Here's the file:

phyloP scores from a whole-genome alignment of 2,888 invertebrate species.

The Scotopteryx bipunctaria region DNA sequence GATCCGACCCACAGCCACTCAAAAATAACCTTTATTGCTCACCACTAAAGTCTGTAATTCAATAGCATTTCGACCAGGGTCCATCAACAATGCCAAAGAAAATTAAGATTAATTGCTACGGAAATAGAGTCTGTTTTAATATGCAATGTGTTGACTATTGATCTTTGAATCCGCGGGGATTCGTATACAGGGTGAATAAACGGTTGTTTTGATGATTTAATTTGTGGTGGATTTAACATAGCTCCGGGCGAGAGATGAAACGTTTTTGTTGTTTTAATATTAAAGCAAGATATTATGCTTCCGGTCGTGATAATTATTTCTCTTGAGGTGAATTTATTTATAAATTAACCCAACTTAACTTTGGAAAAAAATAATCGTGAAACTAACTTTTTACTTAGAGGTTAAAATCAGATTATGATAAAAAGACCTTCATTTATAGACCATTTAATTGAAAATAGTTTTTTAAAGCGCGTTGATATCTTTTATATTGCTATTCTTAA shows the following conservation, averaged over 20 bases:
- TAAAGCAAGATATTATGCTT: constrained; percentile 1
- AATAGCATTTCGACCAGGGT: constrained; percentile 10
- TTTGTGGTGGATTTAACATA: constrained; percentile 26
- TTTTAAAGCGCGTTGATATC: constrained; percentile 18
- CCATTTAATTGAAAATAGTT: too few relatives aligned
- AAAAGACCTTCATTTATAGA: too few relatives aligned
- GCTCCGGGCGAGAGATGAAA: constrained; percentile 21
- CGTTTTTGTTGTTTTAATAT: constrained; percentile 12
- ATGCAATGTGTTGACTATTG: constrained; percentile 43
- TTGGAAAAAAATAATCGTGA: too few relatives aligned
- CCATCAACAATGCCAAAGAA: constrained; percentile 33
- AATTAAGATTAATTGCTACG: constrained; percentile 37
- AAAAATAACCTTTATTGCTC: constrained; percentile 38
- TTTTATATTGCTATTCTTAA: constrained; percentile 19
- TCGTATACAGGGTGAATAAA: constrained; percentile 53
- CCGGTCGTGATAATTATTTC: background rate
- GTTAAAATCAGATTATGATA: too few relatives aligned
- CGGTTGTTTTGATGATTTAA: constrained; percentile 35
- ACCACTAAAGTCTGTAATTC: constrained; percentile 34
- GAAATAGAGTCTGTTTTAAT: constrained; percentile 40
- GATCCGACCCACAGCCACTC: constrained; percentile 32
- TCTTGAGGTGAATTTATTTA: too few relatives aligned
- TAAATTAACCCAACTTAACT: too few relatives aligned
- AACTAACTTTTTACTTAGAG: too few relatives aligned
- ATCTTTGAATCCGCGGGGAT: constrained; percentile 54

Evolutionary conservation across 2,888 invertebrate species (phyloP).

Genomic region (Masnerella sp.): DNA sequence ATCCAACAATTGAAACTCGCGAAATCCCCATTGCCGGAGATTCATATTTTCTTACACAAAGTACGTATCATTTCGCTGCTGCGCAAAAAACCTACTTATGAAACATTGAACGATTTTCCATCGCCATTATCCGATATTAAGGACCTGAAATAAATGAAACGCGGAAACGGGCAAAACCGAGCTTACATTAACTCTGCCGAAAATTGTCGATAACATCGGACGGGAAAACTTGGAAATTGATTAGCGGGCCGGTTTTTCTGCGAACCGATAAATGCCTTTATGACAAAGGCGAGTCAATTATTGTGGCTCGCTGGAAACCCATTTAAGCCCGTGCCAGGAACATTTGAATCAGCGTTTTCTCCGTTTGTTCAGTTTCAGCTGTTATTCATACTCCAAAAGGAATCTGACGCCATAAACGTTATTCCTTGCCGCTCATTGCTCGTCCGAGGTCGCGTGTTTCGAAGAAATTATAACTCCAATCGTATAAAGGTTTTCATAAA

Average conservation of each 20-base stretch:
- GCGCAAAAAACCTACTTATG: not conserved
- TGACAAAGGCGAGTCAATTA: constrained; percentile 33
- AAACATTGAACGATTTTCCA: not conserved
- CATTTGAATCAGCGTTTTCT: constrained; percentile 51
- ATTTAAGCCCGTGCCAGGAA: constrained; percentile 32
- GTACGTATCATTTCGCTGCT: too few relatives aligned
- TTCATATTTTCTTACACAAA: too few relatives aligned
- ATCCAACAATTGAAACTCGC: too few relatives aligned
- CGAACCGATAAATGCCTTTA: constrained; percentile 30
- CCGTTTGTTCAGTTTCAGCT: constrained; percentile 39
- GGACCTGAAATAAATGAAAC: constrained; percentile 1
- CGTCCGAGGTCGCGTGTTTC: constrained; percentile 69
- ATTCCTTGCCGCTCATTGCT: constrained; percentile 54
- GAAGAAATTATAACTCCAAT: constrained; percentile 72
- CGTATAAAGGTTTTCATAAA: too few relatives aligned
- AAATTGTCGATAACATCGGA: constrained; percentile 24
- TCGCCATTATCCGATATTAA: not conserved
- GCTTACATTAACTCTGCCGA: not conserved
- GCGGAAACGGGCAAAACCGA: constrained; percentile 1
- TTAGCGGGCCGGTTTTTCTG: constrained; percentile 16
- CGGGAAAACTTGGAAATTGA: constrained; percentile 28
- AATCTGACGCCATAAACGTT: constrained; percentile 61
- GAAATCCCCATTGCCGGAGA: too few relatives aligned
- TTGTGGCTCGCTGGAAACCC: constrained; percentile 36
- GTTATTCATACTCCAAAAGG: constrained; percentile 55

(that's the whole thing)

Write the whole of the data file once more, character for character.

phyloP scores from a whole-genome alignment of 2,888 invertebrate species.

The Scotopteryx bipunctaria region DNA sequence GATCCGACCCACAGCCACTCAAAAATAACCTTTATTGCTCACCACTAAAGTCTGTAATTCAATAGCATTTCGACCAGGGTCCATCAACAATGCCAAAGAAAATTAAGATTAATTGCTACGGAAATAGAGTCTGTTTTAATATGCAATGTGTTGACTATTGATCTTTGAATCCGCGGGGATTCGTATACAGGGTGAATAAACGGTTGTTTTGATGATTTAATTTGTGGTGGATTTAACATAGCTCCGGGCGAGAGATGAAACGTTTTTGTTGTTTTAATATTAAAGCAAGATATTATGCTTCCGGTCGTGATAATTATTTCTCTTGAGGTGAATTTATTTATAAATTAACCCAACTTAACTTTGGAAAAAAATAATCGTGAAACTAACTTTTTACTTAGAGGTTAAAATCAGATTATGATAAAAAGACCTTCATTTATAGACCATTTAATTGAAAATAGTTTTTTAAAGCGCGTTGATATCTTTTATATTGCTATTCTTAA shows the following conservation, averaged over 20 bases:
- TAAAGCAAGATATTATGCTT: constrained; percentile 1
- AATAGCATTTCGACCAGGGT: constrained; percentile 10
- TTTGTGGTGGATTTAACATA: constrained; percentile 26
- TTTTAAAGCGCGTTGATATC: constrained; percentile 18
- CCATTTAATTGAAAATAGTT: too few relatives aligned
- AAAAGACCTTCATTTATAGA: too few relatives aligned
- GCTCCGGGCGAGAGATGAAA: constrained; percentile 21
- CGTTTTTGTTGTTTTAATAT: constrained; percentile 12
- ATGCAATGTGTTGACTATTG: constrained; percentile 43
- TTGGAAAAAAATAATCGTGA: too few relatives aligned
- CCATCAACAATGCCAAAGAA: constrained; percentile 33
- AATTAAGATTAATTGCTACG: constrained; percentile 37
- AAAAATAACCTTTATTGCTC: constrained; percentile 38
- TTTTATATTGCTATTCTTAA: constrained; percentile 19
- TCGTATACAGGGTGAATAAA: constrained; percentile 53
- CCGGTCGTGATAATTATTTC: background rate
- GTTAAAATCAGATTATGATA: too few relatives aligned
- CGGTTGTTTTGATGATTTAA: constrained; percentile 35
- ACCACTAAAGTCTGTAATTC: constrained; percentile 34
- GAAATAGAGTCTGTTTTAAT: constrained; percentile 40
- GATCCGACCCACAGCCACTC: constrained; percentile 32
- TCTTGAGGTGAATTTATTTA: too few relatives aligned
- TAAATTAACCCAACTTAACT: too few relatives aligned
- AACTAACTTTTTACTTAGAG: too few relatives aligned
- ATCTTTGAATCCGCGGGGAT: constrained; percentile 54

Evolutionary conservation across 2,888 invertebrate species (phyloP).

Genomic region (Masnerella sp.): DNA sequence ATCCAACAATTGAAACTCGCGAAATCCCCATTGCCGGAGATTCATATTTTCTTACACAAAGTACGTATCATTTCGCTGCTGCGCAAAAAACCTACTTATGAAACATTGAACGATTTTCCATCGCCATTATCCGATATTAAGGACCTGAAATAAATGAAACGCGGAAACGGGCAAAACCGAGCTTACATTAACTCTGCCGAAAATTGTCGATAACATCGGACGGGAAAACTTGGAAATTGATTAGCGGGCCGGTTTTTCTGCGAACCGATAAATGCCTTTATGACAAAGGCGAGTCAATTATTGTGGCTCGCTGGAAACCCATTTAAGCCCGTGCCAGGAACATTTGAATCAGCGTTTTCTCCGTTTGTTCAGTTTCAGCTGTTATTCATACTCCAAAAGGAATCTGACGCCATAAACGTTATTCCTTGCCGCTCATTGCTCGTCCGAGGTCGCGTGTTTCGAAGAAATTATAACTCCAATCGTATAAAGGTTTTCATAAA

Average conservation of each 20-base stretch:
- GCGCAAAAAACCTACTTATG: not conserved
- TGACAAAGGCGAGTCAATTA: constrained; percentile 33
- AAACATTGAACGATTTTCCA: not conserved
- CATTTGAATCAGCGTTTTCT: constrained; percentile 51
- ATTTAAGCCCGTGCCAGGAA: constrained; percentile 32
- GTACGTATCATTTCGCTGCT: too few relatives aligned
- TTCATATTTTCTTACACAAA: too few relatives aligned
- ATCCAACAATTGAAACTCGC: too few relatives aligned
- CGAACCGATAAATGCCTTTA: constrained; percentile 30
- CCGTTTGTTCAGTTTCAGCT: constrained; percentile 39
- GGACCTGAAATAAATGAAAC: constrained; percentile 1
- CGTCCGAGGTCGCGTGTTTC: constrained; percentile 69
- ATTCCTTGCCGCTCATTGCT: constrained; percentile 54
- GAAGAAATTATAACTCCAAT: constrained; percentile 72
- CGTATAAAGGTTTTCATAAA: too few relatives aligned
- AAATTGTCGATAACATCGGA: constrained; percentile 24
- TCGCCATTATCCGATATTAA: not conserved
- GCTTACATTAACTCTGCCGA: not conserved
- GCGGAAACGGGCAAAACCGA: constrained; percentile 1
- TTAGCGGGCCGGTTTTTCTG: constrained; percentile 16
- CGGGAAAACTTGGAAATTGA: constrained; percentile 28
- AATCTGACGCCATAAACGTT: constrained; percentile 61
- GAAATCCCCATTGCCGGAGA: too few relatives aligned
- TTGTGGCTCGCTGGAAACCC: constrained; percentile 36
- GTTATTCATACTCCAAAAGG: constrained; percentile 55